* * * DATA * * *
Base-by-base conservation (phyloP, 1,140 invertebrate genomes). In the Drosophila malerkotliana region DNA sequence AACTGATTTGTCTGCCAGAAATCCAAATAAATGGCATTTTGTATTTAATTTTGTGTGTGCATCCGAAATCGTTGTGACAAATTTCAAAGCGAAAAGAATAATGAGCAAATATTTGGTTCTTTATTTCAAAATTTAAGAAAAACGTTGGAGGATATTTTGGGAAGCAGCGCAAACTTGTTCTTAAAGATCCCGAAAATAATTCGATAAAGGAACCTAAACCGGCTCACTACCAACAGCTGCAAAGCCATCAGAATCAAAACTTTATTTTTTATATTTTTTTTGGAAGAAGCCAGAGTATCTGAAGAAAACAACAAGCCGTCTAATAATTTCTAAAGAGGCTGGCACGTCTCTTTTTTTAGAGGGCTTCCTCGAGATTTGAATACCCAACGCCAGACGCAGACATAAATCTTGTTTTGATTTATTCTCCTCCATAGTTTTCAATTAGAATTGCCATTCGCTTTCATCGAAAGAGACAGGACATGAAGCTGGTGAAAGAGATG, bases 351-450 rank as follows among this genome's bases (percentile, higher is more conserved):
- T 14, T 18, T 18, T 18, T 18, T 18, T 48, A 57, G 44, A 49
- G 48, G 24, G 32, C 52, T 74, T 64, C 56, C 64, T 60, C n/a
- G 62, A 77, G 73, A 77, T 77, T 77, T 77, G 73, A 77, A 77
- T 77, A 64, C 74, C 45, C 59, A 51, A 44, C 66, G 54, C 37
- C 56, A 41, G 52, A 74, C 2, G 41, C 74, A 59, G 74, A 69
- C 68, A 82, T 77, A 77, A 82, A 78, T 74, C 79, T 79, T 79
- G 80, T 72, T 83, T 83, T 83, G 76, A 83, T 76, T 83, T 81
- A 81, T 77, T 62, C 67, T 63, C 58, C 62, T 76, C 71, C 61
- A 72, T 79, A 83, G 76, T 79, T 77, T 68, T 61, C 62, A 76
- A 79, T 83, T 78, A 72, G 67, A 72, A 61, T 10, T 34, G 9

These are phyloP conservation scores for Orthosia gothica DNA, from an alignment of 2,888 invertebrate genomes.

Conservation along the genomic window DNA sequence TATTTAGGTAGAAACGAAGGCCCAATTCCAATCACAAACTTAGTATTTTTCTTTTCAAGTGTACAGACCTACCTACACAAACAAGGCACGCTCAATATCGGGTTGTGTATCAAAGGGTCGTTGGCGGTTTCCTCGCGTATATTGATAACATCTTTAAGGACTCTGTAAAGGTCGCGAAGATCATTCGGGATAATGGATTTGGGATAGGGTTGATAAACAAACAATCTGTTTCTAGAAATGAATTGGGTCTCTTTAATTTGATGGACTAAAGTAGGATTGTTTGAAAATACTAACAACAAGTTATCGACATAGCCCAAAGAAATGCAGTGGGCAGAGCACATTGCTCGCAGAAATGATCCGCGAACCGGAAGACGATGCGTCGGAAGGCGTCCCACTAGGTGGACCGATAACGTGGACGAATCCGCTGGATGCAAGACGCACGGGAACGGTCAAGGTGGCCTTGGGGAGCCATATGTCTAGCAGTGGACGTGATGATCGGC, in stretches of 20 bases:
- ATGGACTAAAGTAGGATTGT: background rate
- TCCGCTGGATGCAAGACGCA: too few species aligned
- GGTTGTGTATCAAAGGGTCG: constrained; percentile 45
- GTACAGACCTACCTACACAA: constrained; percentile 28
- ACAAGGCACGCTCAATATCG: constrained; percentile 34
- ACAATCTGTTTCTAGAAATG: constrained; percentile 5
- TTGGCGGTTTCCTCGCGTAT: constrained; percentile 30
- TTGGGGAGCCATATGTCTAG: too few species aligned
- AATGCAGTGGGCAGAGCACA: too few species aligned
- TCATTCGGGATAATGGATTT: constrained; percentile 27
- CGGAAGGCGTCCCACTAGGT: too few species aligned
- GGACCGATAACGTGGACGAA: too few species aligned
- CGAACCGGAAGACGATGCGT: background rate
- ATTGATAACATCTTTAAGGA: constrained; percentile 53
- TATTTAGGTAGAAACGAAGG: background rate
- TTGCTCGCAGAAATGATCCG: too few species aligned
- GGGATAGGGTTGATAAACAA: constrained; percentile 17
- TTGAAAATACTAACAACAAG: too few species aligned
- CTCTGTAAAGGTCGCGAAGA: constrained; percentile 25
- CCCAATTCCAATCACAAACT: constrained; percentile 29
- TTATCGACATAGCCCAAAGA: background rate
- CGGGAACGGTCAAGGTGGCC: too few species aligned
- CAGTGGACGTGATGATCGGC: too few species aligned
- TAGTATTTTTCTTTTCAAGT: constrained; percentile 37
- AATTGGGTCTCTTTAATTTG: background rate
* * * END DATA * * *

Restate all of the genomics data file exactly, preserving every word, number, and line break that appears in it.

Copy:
Base-by-base conservation (phyloP, 1,140 invertebrate genomes). In the Drosophila malerkotliana region DNA sequence AACTGATTTGTCTGCCAGAAATCCAAATAAATGGCATTTTGTATTTAATTTTGTGTGTGCATCCGAAATCGTTGTGACAAATTTCAAAGCGAAAAGAATAATGAGCAAATATTTGGTTCTTTATTTCAAAATTTAAGAAAAACGTTGGAGGATATTTTGGGAAGCAGCGCAAACTTGTTCTTAAAGATCCCGAAAATAATTCGATAAAGGAACCTAAACCGGCTCACTACCAACAGCTGCAAAGCCATCAGAATCAAAACTTTATTTTTTATATTTTTTTTGGAAGAAGCCAGAGTATCTGAAGAAAACAACAAGCCGTCTAATAATTTCTAAAGAGGCTGGCACGTCTCTTTTTTTAGAGGGCTTCCTCGAGATTTGAATACCCAACGCCAGACGCAGACATAAATCTTGTTTTGATTTATTCTCCTCCATAGTTTTCAATTAGAATTGCCATTCGCTTTCATCGAAAGAGACAGGACATGAAGCTGGTGAAAGAGATG, bases 351-450 rank as follows among this genome's bases (percentile, higher is more conserved):
- T 14, T 18, T 18, T 18, T 18, T 18, T 48, A 57, G 44, A 49
- G 48, G 24, G 32, C 52, T 74, T 64, C 56, C 64, T 60, C n/a
- G 62, A 77, G 73, A 77, T 77, T 77, T 77, G 73, A 77, A 77
- T 77, A 64, C 74, C 45, C 59, A 51, A 44, C 66, G 54, C 37
- C 56, A 41, G 52, A 74, C 2, G 41, C 74, A 59, G 74, A 69
- C 68, A 82, T 77, A 77, A 82, A 78, T 74, C 79, T 79, T 79
- G 80, T 72, T 83, T 83, T 83, G 76, A 83, T 76, T 83, T 81
- A 81, T 77, T 62, C 67, T 63, C 58, C 62, T 76, C 71, C 61
- A 72, T 79, A 83, G 76, T 79, T 77, T 68, T 61, C 62, A 76
- A 79, T 83, T 78, A 72, G 67, A 72, A 61, T 10, T 34, G 9

These are phyloP conservation scores for Orthosia gothica DNA, from an alignment of 2,888 invertebrate genomes.

Conservation along the genomic window DNA sequence TATTTAGGTAGAAACGAAGGCCCAATTCCAATCACAAACTTAGTATTTTTCTTTTCAAGTGTACAGACCTACCTACACAAACAAGGCACGCTCAATATCGGGTTGTGTATCAAAGGGTCGTTGGCGGTTTCCTCGCGTATATTGATAACATCTTTAAGGACTCTGTAAAGGTCGCGAAGATCATTCGGGATAATGGATTTGGGATAGGGTTGATAAACAAACAATCTGTTTCTAGAAATGAATTGGGTCTCTTTAATTTGATGGACTAAAGTAGGATTGTTTGAAAATACTAACAACAAGTTATCGACATAGCCCAAAGAAATGCAGTGGGCAGAGCACATTGCTCGCAGAAATGATCCGCGAACCGGAAGACGATGCGTCGGAAGGCGTCCCACTAGGTGGACCGATAACGTGGACGAATCCGCTGGATGCAAGACGCACGGGAACGGTCAAGGTGGCCTTGGGGAGCCATATGTCTAGCAGTGGACGTGATGATCGGC, in stretches of 20 bases:
- ATGGACTAAAGTAGGATTGT: background rate
- TCCGCTGGATGCAAGACGCA: too few species aligned
- GGTTGTGTATCAAAGGGTCG: constrained; percentile 45
- GTACAGACCTACCTACACAA: constrained; percentile 28
- ACAAGGCACGCTCAATATCG: constrained; percentile 34
- ACAATCTGTTTCTAGAAATG: constrained; percentile 5
- TTGGCGGTTTCCTCGCGTAT: constrained; percentile 30
- TTGGGGAGCCATATGTCTAG: too few species aligned
- AATGCAGTGGGCAGAGCACA: too few species aligned
- TCATTCGGGATAATGGATTT: constrained; percentile 27
- CGGAAGGCGTCCCACTAGGT: too few species aligned
- GGACCGATAACGTGGACGAA: too few species aligned
- CGAACCGGAAGACGATGCGT: background rate
- ATTGATAACATCTTTAAGGA: constrained; percentile 53
- TATTTAGGTAGAAACGAAGG: background rate
- TTGCTCGCAGAAATGATCCG: too few species aligned
- GGGATAGGGTTGATAAACAA: constrained; percentile 17
- TTGAAAATACTAACAACAAG: too few species aligned
- CTCTGTAAAGGTCGCGAAGA: constrained; percentile 25
- CCCAATTCCAATCACAAACT: constrained; percentile 29
- TTATCGACATAGCCCAAAGA: background rate
- CGGGAACGGTCAAGGTGGCC: too few species aligned
- CAGTGGACGTGATGATCGGC: too few species aligned
- TAGTATTTTTCTTTTCAAGT: constrained; percentile 37
- AATTGGGTCTCTTTAATTTG: background rate